Sight Fishing 101

No, this isn’t an article about auto mechanics who like to fish, but rather it is an article about the mechanics of sight fishing.

My first real experience “sight fishing” happened on my first bonefish fishing trip to Christmas Island, or Kiribati, as the residents call it. The island, located two hours by commercial jet due south of Hawaii, has miles and miles of shallow, sandy, crystal clear water. These are referred to as “the flats”, and this is where the bonefish hangout. They patrol the shallow water looking for their favorite foods of small shrimp. Once they see one they slurp it up with their peculiar downward facing mouth.

Fly fishermen spend their days wading the flats in search of bonefish. When one is spotted, they cast a shrimp imitation fly ahead of where the fish will be swimming. Stripping of the line brings the fly to life and triggers the strike.

Now comes the important part… you can’t sight-fish them, if you can’t see them! And to see them you absolutely need a decent pair of polarized sunglasses. Whether you’re fishing for bonefish, bass, pike or carp, good polarized sunglasses will allow you to see your quarry, or will they? The truth really is, maybe, if your eyes are trained and they know what to look for.

Back to bonefish fishing at Christmas Island… your first time out your chances of finding the bonefish to even cast to can be spectacularly slim without a guide. Bonefish guides have trained eyes experienced at seeing these aptly named “ghosts of the flats”. The bonefish tends to take on the coloration of the sandy bottom, (doubtless a defense mechanism to avoid predators), that combined with the fact that the trade winds blow almost constantly creating ripples across the surface make them even harder to see.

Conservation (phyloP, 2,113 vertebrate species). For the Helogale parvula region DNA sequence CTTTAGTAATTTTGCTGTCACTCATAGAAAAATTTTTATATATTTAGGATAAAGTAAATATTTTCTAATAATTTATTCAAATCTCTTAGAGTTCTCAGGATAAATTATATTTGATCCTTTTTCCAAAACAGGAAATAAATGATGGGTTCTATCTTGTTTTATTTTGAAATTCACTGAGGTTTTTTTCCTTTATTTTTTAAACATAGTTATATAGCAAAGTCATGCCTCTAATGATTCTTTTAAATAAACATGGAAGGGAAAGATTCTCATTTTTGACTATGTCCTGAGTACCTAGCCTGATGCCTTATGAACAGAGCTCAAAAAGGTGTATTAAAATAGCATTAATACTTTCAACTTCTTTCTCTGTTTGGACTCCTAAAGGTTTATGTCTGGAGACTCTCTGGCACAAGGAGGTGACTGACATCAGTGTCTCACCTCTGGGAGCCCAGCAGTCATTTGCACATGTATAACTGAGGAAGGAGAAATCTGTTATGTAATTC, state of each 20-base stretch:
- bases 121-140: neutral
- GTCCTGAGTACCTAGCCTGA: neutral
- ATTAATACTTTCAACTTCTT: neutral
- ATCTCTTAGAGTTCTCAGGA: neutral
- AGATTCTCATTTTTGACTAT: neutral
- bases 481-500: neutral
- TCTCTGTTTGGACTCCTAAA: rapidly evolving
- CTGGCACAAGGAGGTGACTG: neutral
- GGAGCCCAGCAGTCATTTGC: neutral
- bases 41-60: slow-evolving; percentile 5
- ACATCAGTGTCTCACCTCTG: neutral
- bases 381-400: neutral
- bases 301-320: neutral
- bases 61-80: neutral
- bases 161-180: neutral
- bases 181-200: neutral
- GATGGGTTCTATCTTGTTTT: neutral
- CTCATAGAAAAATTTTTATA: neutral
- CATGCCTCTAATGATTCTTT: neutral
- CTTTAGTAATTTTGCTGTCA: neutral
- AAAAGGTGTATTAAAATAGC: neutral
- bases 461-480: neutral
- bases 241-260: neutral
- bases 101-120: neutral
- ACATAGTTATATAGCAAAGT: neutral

My first time out the guide would point and say, “See the fish there?” “Where, where,” was my response. “Don’t look for the fish”, he said, “Look for his shadow on the bottom”. It was true; if I saw the shadow I could trace a line from the shadow to the sun and find the fish in between. (Keep in mind that light is bent or refracted as it enters the water making the fish appear to be where it is not). It narrowed the area to search and soon I could pick them out by myself. Still, this works well if the sun doesn’t go behind a cloud. Then, even the guides can have a hard time seeing them. Many are so practiced and sharp-eyed that their ability to see the fish borders on the clairvoyant. Some guides get so frustrated trying to help the client to see that they end up just telling the client, “cast twenty yards to the three-o-clock position, now strip, faster, faster, stop, there”. They literally become the client’s eyes.